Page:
I was invited to present at a “Wi-Fi on Trains” conference in London and took the opportunity  to meet with representatives with Transport for London (TfL) and also with a unique bicycle share program using Brompton Bicycles.  I was fortunate to make these connections through  CCJPA’s citizen bicycle group that was created to help with Capitol Corridor’s own bicycle/train issues. Hannah White was my TfL contact Hannah is one of seven charged with coordinating the bicycle/train interactions and similar to Capitol Corridor’s experience, she said  these interactions succeed with partnerships. I don’t have blog space to get into the complex world of rail in the UK but suffice it to say, her job is far more challenging than ours. The sheer numbers of trains, train passengers, origin-destinations, and bicycle demands by customers are at a scale beyond but our core issues are strikingly similar. Like Capitol Corridor, there is not necessarily enough space on the trains. TfL does not have any control over each train operator and its policies but tries to coordinate as appropriate a ‘bicycle response’ where it can with policies and funding in partnership with others.

My first picture shows a small part of the Waterloo Station Cycle for Hire location in the foreground (more on this in a bit). In the background are the unsecured double decker bicycle racks at the station with many of those being the second bicycles stored (note it was raining – it is London – am I surprised?) for those who have a first bicycle at their other station.

The next picture is the London Bridge Tube Station where Hannah showed me a location of secure bicycle storage inside, co-joined with a bicycle shop.

The shop and storage site are on property owned by National Rail so with a plan to better utilize the London Bridge Tube Station, the shop and storage area will soon be subject to a change and it is not known how this precious real estate can be used to restore this service to those who rely upon it for their bicycle-train journeys. Clearly at rail stations on the Capitol Corridor, we don’t have the scale for this type of operation but you never know what a clever businessperson may do at a place like Davis or Sacramento.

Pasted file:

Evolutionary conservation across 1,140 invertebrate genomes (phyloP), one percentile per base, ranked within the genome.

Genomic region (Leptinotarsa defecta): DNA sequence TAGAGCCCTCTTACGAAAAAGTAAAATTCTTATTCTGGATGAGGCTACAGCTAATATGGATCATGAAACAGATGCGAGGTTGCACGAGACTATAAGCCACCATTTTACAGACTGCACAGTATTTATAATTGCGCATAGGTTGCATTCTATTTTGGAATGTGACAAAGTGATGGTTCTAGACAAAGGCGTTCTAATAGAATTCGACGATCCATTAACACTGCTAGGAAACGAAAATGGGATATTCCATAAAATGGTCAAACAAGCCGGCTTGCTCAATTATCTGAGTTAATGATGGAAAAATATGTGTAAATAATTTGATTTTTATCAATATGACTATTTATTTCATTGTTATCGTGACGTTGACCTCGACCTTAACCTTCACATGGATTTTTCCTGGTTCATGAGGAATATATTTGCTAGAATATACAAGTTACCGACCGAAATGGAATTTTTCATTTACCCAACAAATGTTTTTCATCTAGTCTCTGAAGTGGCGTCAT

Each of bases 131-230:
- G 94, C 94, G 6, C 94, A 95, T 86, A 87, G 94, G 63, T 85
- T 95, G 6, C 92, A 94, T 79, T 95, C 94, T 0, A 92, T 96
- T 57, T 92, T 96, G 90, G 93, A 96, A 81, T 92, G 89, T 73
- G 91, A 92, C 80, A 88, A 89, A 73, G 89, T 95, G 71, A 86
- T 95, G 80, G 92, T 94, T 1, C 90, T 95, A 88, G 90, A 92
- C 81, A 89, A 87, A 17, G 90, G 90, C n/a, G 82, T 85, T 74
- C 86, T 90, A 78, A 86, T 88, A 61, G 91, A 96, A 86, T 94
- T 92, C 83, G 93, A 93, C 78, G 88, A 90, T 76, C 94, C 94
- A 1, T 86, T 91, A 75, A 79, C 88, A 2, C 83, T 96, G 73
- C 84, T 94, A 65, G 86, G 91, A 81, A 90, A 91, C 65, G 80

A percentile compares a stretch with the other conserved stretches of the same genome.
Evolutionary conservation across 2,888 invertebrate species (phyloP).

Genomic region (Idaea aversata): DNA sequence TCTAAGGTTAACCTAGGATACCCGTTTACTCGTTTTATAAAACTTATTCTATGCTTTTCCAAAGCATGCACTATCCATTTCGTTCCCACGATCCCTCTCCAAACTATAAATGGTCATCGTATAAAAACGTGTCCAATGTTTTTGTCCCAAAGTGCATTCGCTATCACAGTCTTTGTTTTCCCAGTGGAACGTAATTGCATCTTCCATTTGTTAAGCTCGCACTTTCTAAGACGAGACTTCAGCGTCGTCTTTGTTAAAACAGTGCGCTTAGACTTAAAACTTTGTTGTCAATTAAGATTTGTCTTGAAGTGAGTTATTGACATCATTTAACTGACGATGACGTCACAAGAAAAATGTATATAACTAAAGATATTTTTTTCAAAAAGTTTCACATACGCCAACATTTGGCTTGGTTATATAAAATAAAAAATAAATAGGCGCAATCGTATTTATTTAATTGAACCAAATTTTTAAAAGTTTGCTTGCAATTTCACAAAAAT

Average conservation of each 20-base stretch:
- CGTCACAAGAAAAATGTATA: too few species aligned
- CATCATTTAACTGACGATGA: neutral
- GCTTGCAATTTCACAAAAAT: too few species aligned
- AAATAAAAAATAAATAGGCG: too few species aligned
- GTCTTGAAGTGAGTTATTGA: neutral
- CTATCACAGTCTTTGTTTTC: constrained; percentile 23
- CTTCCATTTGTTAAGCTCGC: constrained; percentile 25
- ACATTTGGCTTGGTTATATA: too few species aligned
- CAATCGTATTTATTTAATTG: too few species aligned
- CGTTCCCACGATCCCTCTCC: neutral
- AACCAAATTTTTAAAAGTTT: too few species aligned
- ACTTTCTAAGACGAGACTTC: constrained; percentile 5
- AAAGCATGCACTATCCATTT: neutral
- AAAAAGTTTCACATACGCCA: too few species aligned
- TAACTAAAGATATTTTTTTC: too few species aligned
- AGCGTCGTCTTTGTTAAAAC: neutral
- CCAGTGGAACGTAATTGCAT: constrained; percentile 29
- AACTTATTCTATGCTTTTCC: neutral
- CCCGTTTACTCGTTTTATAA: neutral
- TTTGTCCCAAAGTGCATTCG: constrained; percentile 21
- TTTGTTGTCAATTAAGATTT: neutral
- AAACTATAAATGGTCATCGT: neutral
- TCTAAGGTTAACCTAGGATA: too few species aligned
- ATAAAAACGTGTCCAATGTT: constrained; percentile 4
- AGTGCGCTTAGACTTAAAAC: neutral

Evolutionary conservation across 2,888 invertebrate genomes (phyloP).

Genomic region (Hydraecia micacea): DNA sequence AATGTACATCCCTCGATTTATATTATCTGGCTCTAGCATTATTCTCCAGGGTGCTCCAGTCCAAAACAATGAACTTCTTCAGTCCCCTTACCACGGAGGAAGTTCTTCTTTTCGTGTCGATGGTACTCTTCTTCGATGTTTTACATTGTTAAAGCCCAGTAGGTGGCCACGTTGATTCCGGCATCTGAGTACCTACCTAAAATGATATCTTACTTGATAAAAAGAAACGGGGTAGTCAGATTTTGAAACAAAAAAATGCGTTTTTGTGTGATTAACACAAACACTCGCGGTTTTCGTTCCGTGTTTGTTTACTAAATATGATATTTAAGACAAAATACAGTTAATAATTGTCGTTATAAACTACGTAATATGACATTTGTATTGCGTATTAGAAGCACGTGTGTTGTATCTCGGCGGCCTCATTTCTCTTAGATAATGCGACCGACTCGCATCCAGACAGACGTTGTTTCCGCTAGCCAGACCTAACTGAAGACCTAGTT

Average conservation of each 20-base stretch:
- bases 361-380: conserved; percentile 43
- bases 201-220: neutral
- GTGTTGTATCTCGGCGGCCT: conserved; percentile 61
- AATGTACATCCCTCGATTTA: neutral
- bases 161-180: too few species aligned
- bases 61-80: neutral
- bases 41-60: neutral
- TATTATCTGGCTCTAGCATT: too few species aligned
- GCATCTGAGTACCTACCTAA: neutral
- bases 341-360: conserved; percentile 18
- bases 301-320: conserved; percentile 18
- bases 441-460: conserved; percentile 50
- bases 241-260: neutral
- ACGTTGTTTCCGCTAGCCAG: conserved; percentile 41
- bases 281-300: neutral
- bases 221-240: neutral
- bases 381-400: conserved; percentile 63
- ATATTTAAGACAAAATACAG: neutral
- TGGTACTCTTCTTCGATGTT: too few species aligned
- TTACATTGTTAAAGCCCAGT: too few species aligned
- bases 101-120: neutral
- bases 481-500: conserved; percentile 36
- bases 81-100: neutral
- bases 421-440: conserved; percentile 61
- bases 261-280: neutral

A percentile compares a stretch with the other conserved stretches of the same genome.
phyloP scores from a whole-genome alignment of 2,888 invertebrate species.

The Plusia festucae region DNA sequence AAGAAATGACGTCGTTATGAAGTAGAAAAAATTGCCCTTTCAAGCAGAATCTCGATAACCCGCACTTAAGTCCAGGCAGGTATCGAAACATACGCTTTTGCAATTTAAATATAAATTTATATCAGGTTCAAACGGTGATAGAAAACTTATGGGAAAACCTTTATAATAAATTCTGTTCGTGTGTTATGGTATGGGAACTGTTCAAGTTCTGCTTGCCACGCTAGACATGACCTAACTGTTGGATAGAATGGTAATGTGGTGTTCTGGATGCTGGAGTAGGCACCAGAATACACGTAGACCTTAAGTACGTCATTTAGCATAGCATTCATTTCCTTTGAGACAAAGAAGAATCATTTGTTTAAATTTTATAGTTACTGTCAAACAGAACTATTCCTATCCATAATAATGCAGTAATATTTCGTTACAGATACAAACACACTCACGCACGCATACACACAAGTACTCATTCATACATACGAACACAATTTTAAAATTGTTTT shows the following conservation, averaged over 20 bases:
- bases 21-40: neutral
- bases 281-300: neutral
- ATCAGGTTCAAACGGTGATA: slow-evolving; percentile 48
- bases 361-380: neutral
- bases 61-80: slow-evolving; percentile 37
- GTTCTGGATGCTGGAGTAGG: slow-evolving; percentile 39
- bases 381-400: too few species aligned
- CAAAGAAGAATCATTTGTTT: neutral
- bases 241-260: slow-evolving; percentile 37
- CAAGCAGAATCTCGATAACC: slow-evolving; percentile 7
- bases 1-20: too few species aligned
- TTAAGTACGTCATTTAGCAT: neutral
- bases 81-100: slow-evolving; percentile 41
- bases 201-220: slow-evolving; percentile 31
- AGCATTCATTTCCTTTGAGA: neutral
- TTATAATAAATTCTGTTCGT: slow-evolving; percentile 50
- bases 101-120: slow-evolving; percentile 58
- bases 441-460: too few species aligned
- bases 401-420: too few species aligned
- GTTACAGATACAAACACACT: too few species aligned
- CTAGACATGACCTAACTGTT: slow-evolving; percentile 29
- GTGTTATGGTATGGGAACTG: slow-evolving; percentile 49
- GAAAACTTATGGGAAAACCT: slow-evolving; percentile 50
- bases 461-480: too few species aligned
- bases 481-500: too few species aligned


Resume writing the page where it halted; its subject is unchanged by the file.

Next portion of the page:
It DOES Take a Village

May 22, 2012

Secretary of State Hillary Clinton popularized the old African proverb, “It takes a village to raise a child,” which increased awareness about the need to be involved in our communities. Once again the Capitol Corridor will be a part of a multi-regional “village” to help “Fight Hunger One Stop at a Time.”  From June 1 through June 15 we will host collection bins at our staffed stations to collect food for families in need in the eight counties we serve. The public may also help fight hunger by donating online on the food bank websites.

The beginning of summer is a critical time to replenish food banks. During the school year many children in need are served meals at school, but they lose that resource when classes break for summer. We want to fight hunger by asking our passengers and the communities along our corridor to donate nutritious, nonperishable food items (peanut butter in plastic jars, rice, beans, healthy cereals, canned vegetables and fruit) at the collection bins at our stations.

This year, Amtrak, Amtrak California, Caltrain, the Solano Transportation Authority, Sacramento Regional Transit and Union Pacific are joining the Fight Hunger campaign. The help of our partners makes our 2012 campaign the biggest rail-related food drive in California, if not the nation!

Riding Capitol Corridor to a Bike-Friendly Event?

To help accommodate passengers who bring bikes on board, we are reaching out to the bike community.  We want to do our best to have room for bike groups traveling to bike-friendly events on our corridor.  If you know of this type of event and are planning to attend with your bike please contact us at least three weeks before you travel with us.  We’d like to know well in advance how many bicyclists to expect to determine the best train equipment combination.  If you’re traveling in a group, you may want to take advantage of Capitol Corridor’s group travel (21-day advance notice required) program.